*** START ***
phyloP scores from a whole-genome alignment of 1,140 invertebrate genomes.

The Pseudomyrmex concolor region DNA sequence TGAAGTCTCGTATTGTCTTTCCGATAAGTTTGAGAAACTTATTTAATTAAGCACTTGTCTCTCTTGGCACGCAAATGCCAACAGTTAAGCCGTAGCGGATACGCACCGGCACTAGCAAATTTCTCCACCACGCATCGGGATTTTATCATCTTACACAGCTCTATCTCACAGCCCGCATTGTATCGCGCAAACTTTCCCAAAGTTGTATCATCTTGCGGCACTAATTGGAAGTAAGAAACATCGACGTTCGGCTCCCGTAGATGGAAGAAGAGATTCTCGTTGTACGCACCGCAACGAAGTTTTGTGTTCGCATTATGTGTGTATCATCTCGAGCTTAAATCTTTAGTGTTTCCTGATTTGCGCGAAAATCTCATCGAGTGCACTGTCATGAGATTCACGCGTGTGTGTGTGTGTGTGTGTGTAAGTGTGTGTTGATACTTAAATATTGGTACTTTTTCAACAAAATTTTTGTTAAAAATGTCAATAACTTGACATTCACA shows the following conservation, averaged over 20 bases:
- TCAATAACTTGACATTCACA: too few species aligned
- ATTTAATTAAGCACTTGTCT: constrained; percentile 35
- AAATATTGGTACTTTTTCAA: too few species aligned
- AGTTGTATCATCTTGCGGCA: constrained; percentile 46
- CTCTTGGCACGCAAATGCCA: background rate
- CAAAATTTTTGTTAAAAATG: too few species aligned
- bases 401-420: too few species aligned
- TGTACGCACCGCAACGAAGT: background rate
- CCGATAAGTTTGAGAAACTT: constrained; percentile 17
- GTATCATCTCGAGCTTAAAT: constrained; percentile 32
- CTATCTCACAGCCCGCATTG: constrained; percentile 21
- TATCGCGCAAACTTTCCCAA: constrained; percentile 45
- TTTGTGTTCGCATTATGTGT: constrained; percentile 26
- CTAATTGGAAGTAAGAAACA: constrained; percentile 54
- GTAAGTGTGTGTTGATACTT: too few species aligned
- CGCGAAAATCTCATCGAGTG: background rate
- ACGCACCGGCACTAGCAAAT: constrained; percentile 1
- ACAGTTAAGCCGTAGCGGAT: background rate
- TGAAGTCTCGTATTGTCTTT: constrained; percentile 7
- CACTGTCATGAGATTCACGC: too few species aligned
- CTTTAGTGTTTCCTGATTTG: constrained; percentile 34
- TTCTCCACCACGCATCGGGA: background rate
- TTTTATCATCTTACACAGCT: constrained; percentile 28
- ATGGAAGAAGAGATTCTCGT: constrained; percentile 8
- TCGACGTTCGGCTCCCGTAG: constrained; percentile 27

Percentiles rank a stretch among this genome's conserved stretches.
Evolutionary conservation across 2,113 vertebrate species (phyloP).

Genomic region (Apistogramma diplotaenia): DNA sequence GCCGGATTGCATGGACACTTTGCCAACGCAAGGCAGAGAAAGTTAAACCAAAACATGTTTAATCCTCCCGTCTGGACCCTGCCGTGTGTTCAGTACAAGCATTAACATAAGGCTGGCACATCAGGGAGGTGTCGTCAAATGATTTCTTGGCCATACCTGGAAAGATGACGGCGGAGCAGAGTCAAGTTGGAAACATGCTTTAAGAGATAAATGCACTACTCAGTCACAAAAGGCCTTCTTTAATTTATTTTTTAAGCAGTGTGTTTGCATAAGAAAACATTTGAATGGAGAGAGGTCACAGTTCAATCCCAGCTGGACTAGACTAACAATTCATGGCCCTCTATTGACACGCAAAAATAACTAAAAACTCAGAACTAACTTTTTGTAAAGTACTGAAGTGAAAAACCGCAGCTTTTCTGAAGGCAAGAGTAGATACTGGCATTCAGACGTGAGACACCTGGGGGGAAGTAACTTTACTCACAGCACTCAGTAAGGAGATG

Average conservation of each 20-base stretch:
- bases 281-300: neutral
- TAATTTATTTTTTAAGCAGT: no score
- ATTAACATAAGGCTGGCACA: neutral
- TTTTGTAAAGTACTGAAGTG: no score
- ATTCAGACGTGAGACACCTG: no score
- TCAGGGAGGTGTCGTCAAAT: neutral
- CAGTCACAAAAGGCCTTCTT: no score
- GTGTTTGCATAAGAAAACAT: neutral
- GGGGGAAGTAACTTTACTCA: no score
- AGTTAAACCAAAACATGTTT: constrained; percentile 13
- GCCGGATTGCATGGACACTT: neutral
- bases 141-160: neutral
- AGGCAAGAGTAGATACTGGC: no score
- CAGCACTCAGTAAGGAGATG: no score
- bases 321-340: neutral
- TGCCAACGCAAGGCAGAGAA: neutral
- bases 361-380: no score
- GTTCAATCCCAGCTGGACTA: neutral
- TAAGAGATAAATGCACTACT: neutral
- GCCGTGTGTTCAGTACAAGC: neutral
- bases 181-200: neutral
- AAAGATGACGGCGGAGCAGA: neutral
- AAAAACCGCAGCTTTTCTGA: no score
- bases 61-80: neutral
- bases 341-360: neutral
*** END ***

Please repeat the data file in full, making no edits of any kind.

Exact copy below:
phyloP scores from a whole-genome alignment of 1,140 invertebrate genomes.

The Pseudomyrmex concolor region DNA sequence TGAAGTCTCGTATTGTCTTTCCGATAAGTTTGAGAAACTTATTTAATTAAGCACTTGTCTCTCTTGGCACGCAAATGCCAACAGTTAAGCCGTAGCGGATACGCACCGGCACTAGCAAATTTCTCCACCACGCATCGGGATTTTATCATCTTACACAGCTCTATCTCACAGCCCGCATTGTATCGCGCAAACTTTCCCAAAGTTGTATCATCTTGCGGCACTAATTGGAAGTAAGAAACATCGACGTTCGGCTCCCGTAGATGGAAGAAGAGATTCTCGTTGTACGCACCGCAACGAAGTTTTGTGTTCGCATTATGTGTGTATCATCTCGAGCTTAAATCTTTAGTGTTTCCTGATTTGCGCGAAAATCTCATCGAGTGCACTGTCATGAGATTCACGCGTGTGTGTGTGTGTGTGTGTGTAAGTGTGTGTTGATACTTAAATATTGGTACTTTTTCAACAAAATTTTTGTTAAAAATGTCAATAACTTGACATTCACA shows the following conservation, averaged over 20 bases:
- TCAATAACTTGACATTCACA: too few species aligned
- ATTTAATTAAGCACTTGTCT: constrained; percentile 35
- AAATATTGGTACTTTTTCAA: too few species aligned
- AGTTGTATCATCTTGCGGCA: constrained; percentile 46
- CTCTTGGCACGCAAATGCCA: background rate
- CAAAATTTTTGTTAAAAATG: too few species aligned
- bases 401-420: too few species aligned
- TGTACGCACCGCAACGAAGT: background rate
- CCGATAAGTTTGAGAAACTT: constrained; percentile 17
- GTATCATCTCGAGCTTAAAT: constrained; percentile 32
- CTATCTCACAGCCCGCATTG: constrained; percentile 21
- TATCGCGCAAACTTTCCCAA: constrained; percentile 45
- TTTGTGTTCGCATTATGTGT: constrained; percentile 26
- CTAATTGGAAGTAAGAAACA: constrained; percentile 54
- GTAAGTGTGTGTTGATACTT: too few species aligned
- CGCGAAAATCTCATCGAGTG: background rate
- ACGCACCGGCACTAGCAAAT: constrained; percentile 1
- ACAGTTAAGCCGTAGCGGAT: background rate
- TGAAGTCTCGTATTGTCTTT: constrained; percentile 7
- CACTGTCATGAGATTCACGC: too few species aligned
- CTTTAGTGTTTCCTGATTTG: constrained; percentile 34
- TTCTCCACCACGCATCGGGA: background rate
- TTTTATCATCTTACACAGCT: constrained; percentile 28
- ATGGAAGAAGAGATTCTCGT: constrained; percentile 8
- TCGACGTTCGGCTCCCGTAG: constrained; percentile 27

Percentiles rank a stretch among this genome's conserved stretches.
Evolutionary conservation across 2,113 vertebrate species (phyloP).

Genomic region (Apistogramma diplotaenia): DNA sequence GCCGGATTGCATGGACACTTTGCCAACGCAAGGCAGAGAAAGTTAAACCAAAACATGTTTAATCCTCCCGTCTGGACCCTGCCGTGTGTTCAGTACAAGCATTAACATAAGGCTGGCACATCAGGGAGGTGTCGTCAAATGATTTCTTGGCCATACCTGGAAAGATGACGGCGGAGCAGAGTCAAGTTGGAAACATGCTTTAAGAGATAAATGCACTACTCAGTCACAAAAGGCCTTCTTTAATTTATTTTTTAAGCAGTGTGTTTGCATAAGAAAACATTTGAATGGAGAGAGGTCACAGTTCAATCCCAGCTGGACTAGACTAACAATTCATGGCCCTCTATTGACACGCAAAAATAACTAAAAACTCAGAACTAACTTTTTGTAAAGTACTGAAGTGAAAAACCGCAGCTTTTCTGAAGGCAAGAGTAGATACTGGCATTCAGACGTGAGACACCTGGGGGGAAGTAACTTTACTCACAGCACTCAGTAAGGAGATG

Average conservation of each 20-base stretch:
- bases 281-300: neutral
- TAATTTATTTTTTAAGCAGT: no score
- ATTAACATAAGGCTGGCACA: neutral
- TTTTGTAAAGTACTGAAGTG: no score
- ATTCAGACGTGAGACACCTG: no score
- TCAGGGAGGTGTCGTCAAAT: neutral
- CAGTCACAAAAGGCCTTCTT: no score
- GTGTTTGCATAAGAAAACAT: neutral
- GGGGGAAGTAACTTTACTCA: no score
- AGTTAAACCAAAACATGTTT: constrained; percentile 13
- GCCGGATTGCATGGACACTT: neutral
- bases 141-160: neutral
- AGGCAAGAGTAGATACTGGC: no score
- CAGCACTCAGTAAGGAGATG: no score
- bases 321-340: neutral
- TGCCAACGCAAGGCAGAGAA: neutral
- bases 361-380: no score
- GTTCAATCCCAGCTGGACTA: neutral
- TAAGAGATAAATGCACTACT: neutral
- GCCGTGTGTTCAGTACAAGC: neutral
- bases 181-200: neutral
- AAAGATGACGGCGGAGCAGA: neutral
- AAAAACCGCAGCTTTTCTGA: no score
- bases 61-80: neutral
- bases 341-360: neutral